Nearly 200 hundred years ago, the poet William Wordsworth was celebrating Christmas at his cottage in England’s Lake District.
Wordsworth, like Thomas Hardy after him, was fond of rural life and customs. The following verses were written in 1819/20, whose winters were notably colder than average. That would not have prevented the village quire from visiting Dove Cottage, where Wordsworth was living with his sister Dorothy and where they probably celebrated Christmas with their close friend, the poet Robert Southey.
The poem “Minstrels” actually has 13 verses, reminiscing about past tradition and rejecting the bustle of London for the simple tranquillity of the countryside. But only the first three verses are well known:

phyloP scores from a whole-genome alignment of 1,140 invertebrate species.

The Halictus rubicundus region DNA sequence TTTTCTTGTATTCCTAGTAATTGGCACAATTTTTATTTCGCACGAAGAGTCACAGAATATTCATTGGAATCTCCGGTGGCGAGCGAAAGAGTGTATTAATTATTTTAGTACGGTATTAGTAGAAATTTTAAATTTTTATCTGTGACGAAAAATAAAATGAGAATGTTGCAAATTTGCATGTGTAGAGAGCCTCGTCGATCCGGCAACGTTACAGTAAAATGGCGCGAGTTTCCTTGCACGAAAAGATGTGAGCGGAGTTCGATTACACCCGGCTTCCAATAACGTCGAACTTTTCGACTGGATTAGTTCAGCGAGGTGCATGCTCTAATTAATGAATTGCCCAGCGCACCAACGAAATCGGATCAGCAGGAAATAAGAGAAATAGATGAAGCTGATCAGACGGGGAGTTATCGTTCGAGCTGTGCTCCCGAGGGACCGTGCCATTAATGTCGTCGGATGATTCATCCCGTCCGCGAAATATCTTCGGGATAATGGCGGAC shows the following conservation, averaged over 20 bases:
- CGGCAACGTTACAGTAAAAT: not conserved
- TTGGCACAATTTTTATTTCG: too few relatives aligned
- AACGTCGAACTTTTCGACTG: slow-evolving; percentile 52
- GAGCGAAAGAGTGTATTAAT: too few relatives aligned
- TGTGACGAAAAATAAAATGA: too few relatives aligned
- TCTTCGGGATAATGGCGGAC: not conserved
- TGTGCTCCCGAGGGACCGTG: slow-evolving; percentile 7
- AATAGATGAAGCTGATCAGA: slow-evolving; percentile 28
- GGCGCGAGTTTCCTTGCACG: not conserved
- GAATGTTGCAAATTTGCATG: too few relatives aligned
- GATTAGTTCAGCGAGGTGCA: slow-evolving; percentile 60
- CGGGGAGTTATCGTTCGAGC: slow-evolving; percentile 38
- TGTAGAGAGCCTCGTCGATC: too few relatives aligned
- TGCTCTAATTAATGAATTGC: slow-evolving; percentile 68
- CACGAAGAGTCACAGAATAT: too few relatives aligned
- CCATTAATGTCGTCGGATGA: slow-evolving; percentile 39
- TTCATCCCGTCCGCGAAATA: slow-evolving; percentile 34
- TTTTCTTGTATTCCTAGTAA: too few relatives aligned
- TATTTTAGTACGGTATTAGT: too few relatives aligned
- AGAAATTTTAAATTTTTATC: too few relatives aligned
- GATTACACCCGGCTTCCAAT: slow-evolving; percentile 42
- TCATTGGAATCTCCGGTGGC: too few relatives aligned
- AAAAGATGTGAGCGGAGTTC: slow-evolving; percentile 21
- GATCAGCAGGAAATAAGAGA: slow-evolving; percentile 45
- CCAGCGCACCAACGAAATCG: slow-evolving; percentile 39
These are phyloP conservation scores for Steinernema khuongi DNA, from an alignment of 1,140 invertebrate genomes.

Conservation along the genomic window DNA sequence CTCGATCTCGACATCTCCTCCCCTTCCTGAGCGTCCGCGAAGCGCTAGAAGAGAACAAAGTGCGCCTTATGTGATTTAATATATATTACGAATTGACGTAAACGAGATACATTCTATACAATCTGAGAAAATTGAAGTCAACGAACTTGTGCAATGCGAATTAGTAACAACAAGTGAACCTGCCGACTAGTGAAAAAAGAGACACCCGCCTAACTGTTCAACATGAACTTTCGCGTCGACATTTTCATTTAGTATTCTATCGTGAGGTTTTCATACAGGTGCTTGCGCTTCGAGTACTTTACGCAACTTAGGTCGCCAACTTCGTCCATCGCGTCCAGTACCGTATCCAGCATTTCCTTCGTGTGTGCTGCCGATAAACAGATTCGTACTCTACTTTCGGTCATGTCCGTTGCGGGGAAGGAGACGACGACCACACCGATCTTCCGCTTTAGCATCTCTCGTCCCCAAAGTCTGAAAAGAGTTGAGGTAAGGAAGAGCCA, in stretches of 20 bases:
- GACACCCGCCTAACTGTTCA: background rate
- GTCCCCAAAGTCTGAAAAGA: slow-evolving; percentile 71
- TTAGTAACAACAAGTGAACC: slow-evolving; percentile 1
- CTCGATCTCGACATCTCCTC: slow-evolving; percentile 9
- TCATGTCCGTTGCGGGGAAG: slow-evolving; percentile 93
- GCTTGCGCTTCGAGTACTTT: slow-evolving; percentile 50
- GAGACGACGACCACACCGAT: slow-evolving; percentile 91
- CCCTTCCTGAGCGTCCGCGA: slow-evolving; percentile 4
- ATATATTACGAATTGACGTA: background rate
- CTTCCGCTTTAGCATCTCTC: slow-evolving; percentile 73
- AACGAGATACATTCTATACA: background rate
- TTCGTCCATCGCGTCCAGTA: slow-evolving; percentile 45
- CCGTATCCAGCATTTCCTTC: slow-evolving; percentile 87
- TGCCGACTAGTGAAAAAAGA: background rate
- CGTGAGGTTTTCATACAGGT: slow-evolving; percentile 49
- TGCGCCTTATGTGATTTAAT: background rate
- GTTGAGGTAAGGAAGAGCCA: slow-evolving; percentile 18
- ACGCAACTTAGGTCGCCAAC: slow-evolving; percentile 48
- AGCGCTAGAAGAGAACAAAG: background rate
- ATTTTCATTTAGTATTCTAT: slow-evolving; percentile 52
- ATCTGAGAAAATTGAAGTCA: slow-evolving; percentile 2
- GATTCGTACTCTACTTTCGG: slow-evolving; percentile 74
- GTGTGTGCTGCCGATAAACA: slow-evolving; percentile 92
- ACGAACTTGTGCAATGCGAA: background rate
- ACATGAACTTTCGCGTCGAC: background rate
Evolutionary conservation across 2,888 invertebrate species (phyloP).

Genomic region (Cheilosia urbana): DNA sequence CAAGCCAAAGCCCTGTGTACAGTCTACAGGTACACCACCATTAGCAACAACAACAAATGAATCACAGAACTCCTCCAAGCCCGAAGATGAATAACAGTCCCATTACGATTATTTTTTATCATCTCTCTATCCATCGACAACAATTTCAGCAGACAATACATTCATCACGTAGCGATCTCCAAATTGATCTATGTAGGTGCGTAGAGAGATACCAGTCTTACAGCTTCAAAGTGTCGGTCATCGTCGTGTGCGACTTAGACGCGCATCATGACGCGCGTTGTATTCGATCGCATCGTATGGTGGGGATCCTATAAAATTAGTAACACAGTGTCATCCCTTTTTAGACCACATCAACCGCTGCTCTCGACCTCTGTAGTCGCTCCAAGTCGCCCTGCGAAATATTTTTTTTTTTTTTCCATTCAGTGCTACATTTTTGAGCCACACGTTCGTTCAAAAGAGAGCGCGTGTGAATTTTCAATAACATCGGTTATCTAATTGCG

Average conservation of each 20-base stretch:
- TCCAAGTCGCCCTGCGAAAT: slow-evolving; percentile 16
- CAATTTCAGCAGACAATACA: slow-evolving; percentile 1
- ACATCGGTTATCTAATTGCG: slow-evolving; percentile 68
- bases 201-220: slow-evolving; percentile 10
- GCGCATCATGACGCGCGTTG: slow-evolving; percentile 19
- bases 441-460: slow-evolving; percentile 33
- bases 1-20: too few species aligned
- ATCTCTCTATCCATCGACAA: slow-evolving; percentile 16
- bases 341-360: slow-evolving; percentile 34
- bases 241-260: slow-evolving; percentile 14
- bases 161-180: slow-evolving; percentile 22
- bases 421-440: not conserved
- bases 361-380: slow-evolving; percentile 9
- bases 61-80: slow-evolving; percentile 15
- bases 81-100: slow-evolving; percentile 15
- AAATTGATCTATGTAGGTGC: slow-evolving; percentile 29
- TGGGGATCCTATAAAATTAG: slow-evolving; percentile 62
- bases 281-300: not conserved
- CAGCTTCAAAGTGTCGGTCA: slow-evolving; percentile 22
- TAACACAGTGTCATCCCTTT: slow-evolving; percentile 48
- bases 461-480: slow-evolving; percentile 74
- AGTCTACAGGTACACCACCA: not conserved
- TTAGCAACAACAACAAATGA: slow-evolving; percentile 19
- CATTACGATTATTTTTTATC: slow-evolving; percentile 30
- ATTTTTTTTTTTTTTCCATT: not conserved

“The minstrels played their Christmas tune
To-night beneath my cottage-eaves;
While, smitten by a lofty moon,
The encircling laurels, thick with leaves,
Gave back a rich and dazzling sheen,
That overpowered their natural green.
Through hill and valley every breeze
Had sunk to rest with folded wings:
Keen was the air, but could not freeze,
Nor check, the music of the strings;
So stout and hardy were the band
That scraped the chords with strenuous hand.
And who but listened? – till was paid
Respect to every inmate’s claim,
The greeting given, the music played
In honour of each household name,
Duly pronounced with lusty call,
And ‘Merry Christmas’ wished to all.”
“Cottage by a Canal in The Snow” by the Norwegian impressionist painter Fritz Thaulow (1847-1906).